Surrounded by top-shelf support, pianist Tal Cohen
makes a significant statement on Gentle Giants
, his second album as a leader. Not content merely to demonstrate his formidable technique, he brings a unique compositional vision to his craft, pulling from his early exposure to Jewish folk music and an extensive immersion in classical composers like Chopin and Scriabin in the process of shaping a unique jazz vision. The result is a highly engaging and stimulating release, with surprises and intriguing choices in abundance on these ten tracks.
After spending his childhood in Israel, Cohen relocated to Australia, where he's worked a good deal with tenor saxophonist Jamie Oehlers
, who is featured here along with alto saxophonist Greg Osby
, bassist Robert Hurst
, and drummer Nate Winn
. One can hear Cohen's Jewish folk influence on the meditative, hymn-like "Lo Haya," built around a lovely melody played in unison by Cohen and Oehlers that gradually broadens in harmonic sophistication, revealing Cohen's major debt to Scriabin. It's a beautiful piece, enhanced powerfully on the second part of the piece when the rest of the band joins in over a grooving ostinato loop of the melody, raising the intensity level in what eventually becomes a major blowing session, with both horns trading potent statements as the piece ends in an exhilarating finish.
In addition to his eagerness to incorporate folk and classical elements, Cohen is clearly at home within the bop and post-bop tradition. The record kicks off with a very imaginative arrangement of Miles Davis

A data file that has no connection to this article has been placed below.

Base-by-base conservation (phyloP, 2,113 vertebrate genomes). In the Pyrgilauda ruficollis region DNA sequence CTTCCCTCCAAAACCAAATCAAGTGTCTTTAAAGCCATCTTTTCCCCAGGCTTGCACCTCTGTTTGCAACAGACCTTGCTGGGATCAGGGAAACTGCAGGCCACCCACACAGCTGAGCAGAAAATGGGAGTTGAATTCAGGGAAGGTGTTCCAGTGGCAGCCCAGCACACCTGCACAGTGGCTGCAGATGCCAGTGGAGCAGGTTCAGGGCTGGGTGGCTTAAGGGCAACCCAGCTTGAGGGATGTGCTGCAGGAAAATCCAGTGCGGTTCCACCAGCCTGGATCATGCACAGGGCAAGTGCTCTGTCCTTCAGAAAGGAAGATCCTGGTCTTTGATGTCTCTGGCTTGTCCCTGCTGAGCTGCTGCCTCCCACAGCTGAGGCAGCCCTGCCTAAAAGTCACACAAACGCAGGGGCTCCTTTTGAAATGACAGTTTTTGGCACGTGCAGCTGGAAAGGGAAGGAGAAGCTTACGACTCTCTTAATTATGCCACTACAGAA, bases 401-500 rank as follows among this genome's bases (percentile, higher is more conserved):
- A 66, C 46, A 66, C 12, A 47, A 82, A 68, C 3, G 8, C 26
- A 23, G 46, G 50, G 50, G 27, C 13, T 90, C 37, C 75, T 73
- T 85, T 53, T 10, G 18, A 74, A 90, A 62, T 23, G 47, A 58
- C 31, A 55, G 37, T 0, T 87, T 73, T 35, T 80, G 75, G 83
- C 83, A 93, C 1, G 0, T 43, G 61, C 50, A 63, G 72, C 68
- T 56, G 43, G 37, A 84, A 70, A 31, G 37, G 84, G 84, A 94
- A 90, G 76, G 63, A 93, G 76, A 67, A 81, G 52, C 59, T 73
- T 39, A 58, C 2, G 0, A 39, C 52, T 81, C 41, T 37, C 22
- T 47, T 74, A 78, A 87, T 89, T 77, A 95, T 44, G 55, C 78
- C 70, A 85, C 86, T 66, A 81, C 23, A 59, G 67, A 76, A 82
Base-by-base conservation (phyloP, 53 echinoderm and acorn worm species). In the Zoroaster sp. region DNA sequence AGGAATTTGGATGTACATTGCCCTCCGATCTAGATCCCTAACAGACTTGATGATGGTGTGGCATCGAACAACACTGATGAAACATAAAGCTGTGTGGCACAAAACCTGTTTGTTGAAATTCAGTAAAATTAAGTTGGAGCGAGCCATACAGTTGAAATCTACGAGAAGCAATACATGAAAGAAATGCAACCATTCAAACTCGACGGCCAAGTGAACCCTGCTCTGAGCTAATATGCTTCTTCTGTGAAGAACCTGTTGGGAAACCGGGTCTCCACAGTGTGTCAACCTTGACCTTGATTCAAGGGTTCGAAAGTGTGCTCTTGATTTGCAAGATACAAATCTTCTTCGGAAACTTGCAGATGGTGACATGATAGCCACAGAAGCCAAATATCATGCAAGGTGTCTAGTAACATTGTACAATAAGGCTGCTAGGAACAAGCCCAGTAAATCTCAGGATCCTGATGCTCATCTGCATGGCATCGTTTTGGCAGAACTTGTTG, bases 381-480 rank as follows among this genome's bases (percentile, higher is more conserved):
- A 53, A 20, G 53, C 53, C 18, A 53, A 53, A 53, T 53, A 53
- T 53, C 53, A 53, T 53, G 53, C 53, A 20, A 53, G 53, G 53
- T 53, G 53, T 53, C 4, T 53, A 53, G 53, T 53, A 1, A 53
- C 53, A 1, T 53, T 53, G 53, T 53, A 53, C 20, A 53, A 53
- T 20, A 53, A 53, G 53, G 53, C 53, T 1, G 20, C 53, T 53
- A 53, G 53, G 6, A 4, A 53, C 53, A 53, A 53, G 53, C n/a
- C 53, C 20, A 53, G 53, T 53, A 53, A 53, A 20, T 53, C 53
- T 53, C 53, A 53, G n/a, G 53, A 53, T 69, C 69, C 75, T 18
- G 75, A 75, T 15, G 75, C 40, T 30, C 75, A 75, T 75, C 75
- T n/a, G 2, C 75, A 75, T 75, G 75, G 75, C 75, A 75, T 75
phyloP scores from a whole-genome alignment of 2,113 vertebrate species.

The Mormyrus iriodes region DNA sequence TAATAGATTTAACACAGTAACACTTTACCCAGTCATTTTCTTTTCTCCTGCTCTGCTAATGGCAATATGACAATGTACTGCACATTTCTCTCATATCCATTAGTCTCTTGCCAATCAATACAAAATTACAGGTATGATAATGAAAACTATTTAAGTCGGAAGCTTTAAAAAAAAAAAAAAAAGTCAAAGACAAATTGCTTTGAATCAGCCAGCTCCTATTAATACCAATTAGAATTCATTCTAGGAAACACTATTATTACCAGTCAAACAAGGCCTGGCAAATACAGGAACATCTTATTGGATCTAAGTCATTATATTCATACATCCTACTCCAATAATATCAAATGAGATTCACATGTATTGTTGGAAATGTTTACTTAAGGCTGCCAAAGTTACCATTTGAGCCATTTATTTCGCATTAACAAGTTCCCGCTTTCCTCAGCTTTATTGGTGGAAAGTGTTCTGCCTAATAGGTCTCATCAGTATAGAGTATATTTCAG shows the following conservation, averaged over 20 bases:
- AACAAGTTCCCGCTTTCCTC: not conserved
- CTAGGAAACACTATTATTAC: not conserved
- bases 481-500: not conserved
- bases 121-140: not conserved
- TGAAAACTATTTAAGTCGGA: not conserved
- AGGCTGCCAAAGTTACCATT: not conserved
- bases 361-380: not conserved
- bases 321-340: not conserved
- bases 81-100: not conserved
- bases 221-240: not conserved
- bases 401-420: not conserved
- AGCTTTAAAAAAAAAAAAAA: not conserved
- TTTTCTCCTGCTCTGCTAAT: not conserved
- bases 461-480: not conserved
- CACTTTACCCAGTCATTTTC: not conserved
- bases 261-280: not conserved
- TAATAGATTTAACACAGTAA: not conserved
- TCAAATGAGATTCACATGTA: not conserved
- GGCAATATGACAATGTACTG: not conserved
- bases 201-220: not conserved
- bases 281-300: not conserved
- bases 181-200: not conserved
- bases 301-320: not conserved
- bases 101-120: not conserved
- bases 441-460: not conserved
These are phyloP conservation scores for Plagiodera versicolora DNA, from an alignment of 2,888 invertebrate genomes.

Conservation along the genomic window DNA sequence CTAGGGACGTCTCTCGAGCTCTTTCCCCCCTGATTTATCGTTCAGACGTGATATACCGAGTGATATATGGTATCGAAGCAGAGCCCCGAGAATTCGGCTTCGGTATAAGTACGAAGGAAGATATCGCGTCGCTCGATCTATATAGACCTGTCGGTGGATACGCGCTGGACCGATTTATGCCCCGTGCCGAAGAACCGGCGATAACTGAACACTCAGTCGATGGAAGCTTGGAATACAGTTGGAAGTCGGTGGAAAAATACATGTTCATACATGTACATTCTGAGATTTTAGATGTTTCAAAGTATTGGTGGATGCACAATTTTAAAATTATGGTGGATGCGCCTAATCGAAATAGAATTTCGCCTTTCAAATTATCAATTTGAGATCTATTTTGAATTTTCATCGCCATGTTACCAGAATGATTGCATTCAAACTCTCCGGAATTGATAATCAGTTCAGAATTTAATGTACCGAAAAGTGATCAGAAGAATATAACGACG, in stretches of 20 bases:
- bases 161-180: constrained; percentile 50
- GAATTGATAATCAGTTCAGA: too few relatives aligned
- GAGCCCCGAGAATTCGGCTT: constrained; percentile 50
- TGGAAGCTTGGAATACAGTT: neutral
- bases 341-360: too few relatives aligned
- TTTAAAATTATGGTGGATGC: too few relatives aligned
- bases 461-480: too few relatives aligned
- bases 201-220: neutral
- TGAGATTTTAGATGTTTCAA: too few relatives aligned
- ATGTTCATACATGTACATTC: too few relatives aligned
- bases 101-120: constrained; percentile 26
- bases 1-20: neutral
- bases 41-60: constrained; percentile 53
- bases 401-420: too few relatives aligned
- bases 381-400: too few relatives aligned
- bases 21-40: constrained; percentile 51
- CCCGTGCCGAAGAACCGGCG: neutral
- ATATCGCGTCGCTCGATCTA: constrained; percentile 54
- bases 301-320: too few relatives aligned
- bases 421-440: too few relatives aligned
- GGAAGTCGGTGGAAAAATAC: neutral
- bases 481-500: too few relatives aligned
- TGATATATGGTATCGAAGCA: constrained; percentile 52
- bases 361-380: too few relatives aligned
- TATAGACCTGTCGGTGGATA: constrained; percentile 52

's "Nardis," and it's perfect for highlighting the lithe rhythmic partnership of Hurst and Winn, a terrific team who accommodate Cohen's stylistic diversity with panache. Up-tempo tracks like "Great PK (For Shuli)" and "Gavetsch" similarly illustrate Cohen's straight-ahead sensibilities, with some heady tempo changes on the latter track to keep things interesting. Cohen's skill as a soloist is impressive, especially when he's pounding out chordal salvos or executing complex two-handed passages; listen to his solo on the post-bop excursion "Ducks" as a terrific example. But he's also confident enough to work with open space and quiet restraint as well: his delicate statement on "Gentle Giant" is gorgeous in its simple elegance.
Cohen's partners are no slouches either. Osby's alto (and soprano, on "Chopin Meets Abach") enlivens the several tracks on which he appears, especially on "Great PK (For Shuli)," where his clipped, punchy phrases are perfect in sustaining the rhythmic energy of the track. Oehlers constructs his own solos expertly, with strong dynamic arcs and terrific command, as heard to great effect on "Legacy," an infectious medium-tempo post-bop vehicle.
Cohen is clearly someone to keep an eye on, now and in the future. He's already making his mark, but as his distinctive compositional approach continues to evolve, he will no doubt have even more to contribute to the jazz piano scene.